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Alex Deuben interviews artist Nate Powell about the second volume of The March and working with Rep. John Lewis and Andrew Aydin. “We are taught — and we tend to perpetuate this myth — that the Civil Rights Movement was nine words long: ‘Rosa Parks, Martin Luther King, I Have a Dream.’ I think what […]

RIP, Louis Jourdan

Actor Louis Jourdan has died. Jourdan starred in both films and television including, Gigi (1958), Letter From An Unknown Woman (1948), Swamp Thing (1982), Octopussy (1983), Madame Bovary (1949), Julie (1956), Columbo (1978), Paris Precinct (1955) and Dracula (1977). The BBC, The Guardian and The New York Times have obituaries. Here’s a brief interview with […]

My Year With The Fantastic Four

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Days after we rang in the New Year, I finished a year spent reading all of the Fantastic Four comics, from Stan Lee and Jack Kirby’s earth-shattering first issue in 1961, which explained how four family members and friends were transformed by cosmic rays into super-powered adventurers, through the latest issues in 2015 by James […]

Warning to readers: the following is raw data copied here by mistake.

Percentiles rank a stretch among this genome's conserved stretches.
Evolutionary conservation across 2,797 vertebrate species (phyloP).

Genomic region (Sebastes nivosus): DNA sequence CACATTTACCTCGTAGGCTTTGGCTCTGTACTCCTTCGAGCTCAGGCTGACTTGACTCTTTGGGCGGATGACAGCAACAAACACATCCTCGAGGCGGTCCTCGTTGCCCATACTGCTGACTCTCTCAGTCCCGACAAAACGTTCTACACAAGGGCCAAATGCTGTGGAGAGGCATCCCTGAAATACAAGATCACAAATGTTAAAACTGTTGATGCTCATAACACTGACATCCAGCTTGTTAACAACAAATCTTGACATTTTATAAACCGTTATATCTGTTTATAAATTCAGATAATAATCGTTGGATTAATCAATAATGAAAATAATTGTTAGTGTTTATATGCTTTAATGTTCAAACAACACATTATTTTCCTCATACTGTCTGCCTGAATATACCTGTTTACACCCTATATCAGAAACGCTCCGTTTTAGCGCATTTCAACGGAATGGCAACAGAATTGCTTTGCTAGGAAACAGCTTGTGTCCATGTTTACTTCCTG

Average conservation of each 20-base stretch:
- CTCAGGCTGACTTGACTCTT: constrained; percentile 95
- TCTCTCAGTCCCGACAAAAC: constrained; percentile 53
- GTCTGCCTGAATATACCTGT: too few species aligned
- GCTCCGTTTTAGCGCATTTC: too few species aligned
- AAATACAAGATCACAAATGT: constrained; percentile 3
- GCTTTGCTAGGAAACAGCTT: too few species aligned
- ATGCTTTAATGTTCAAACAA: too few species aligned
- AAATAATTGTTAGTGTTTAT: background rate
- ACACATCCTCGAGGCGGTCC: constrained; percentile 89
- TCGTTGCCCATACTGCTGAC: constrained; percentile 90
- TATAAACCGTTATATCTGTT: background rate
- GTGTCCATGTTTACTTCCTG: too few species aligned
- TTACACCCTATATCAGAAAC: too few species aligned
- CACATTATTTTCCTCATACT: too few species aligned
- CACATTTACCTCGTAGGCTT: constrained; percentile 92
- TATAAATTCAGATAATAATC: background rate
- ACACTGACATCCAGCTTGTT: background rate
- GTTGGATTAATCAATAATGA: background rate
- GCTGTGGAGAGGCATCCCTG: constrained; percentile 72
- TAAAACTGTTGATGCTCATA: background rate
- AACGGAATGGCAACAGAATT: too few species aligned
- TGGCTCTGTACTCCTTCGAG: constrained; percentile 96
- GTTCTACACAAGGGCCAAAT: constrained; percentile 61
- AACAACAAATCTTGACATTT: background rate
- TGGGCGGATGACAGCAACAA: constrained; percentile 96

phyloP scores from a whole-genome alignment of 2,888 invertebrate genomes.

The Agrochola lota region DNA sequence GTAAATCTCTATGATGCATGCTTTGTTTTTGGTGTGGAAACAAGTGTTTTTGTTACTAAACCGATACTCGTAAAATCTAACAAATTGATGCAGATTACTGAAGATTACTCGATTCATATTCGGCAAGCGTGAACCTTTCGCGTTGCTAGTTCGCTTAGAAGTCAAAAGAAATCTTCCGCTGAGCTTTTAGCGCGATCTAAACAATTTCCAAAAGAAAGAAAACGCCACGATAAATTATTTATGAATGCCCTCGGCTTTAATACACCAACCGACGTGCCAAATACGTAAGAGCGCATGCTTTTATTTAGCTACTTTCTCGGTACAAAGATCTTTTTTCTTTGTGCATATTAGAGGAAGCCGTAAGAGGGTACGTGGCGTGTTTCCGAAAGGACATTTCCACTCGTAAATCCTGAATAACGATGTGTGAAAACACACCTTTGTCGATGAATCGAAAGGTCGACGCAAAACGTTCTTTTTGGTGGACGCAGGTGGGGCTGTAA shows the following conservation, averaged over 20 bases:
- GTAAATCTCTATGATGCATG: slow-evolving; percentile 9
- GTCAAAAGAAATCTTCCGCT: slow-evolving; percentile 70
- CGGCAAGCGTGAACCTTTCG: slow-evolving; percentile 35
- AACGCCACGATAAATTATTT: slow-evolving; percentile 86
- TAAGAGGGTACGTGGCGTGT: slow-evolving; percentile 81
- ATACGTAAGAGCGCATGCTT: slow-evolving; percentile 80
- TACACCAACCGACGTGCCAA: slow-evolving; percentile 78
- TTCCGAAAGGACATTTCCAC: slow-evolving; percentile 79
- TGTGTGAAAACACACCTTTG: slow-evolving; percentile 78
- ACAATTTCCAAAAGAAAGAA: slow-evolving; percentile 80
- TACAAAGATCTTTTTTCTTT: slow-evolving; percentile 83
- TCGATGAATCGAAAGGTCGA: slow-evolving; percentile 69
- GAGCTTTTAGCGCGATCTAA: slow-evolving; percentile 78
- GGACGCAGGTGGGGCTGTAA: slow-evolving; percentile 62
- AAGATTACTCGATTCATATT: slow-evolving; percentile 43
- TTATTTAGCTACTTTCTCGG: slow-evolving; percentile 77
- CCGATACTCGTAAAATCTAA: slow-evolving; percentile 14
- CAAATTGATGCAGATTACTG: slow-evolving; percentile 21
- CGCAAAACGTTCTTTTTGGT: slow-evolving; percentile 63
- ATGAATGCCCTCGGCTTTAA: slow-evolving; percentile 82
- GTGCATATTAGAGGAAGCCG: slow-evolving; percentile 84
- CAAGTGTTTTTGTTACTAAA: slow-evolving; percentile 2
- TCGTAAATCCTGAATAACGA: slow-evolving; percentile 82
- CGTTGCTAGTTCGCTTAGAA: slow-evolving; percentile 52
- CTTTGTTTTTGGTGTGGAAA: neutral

RIP, Lizabeth Scott

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Actor Lizabeth Scott has died. Scott appeared in film and film and television including, The Strange Loves of Martha Ivers (1946), Dead Reckoning (1947), I Walk Alone (1948), The Company She Keeps (1951), Loving You (1957) and The Third Man tv series.  The Los Angeles Times, The New York Times and The Guardian have obituaries. […]

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  • Of Note Elsewhere

    John Ostrander writes about the upcoming animated feature of The Killing Joke, his reaction to the assault on Barbara Gordon and his and Kim Yale’s reinvention of Barbara Gordon as Oracle. “The last story that Kim and I worked on together before she died was Oracle Year One, drawn by the wonderful Brian Stelfreeze. We showed that year as Barbara made the transition from broken hero to dynamic Oracle. She became a strong and much loved icon for the disabled community. In making her a hero again, Oracle allowed others to heal with her. The reader healed with her.” (via @profmdwhite)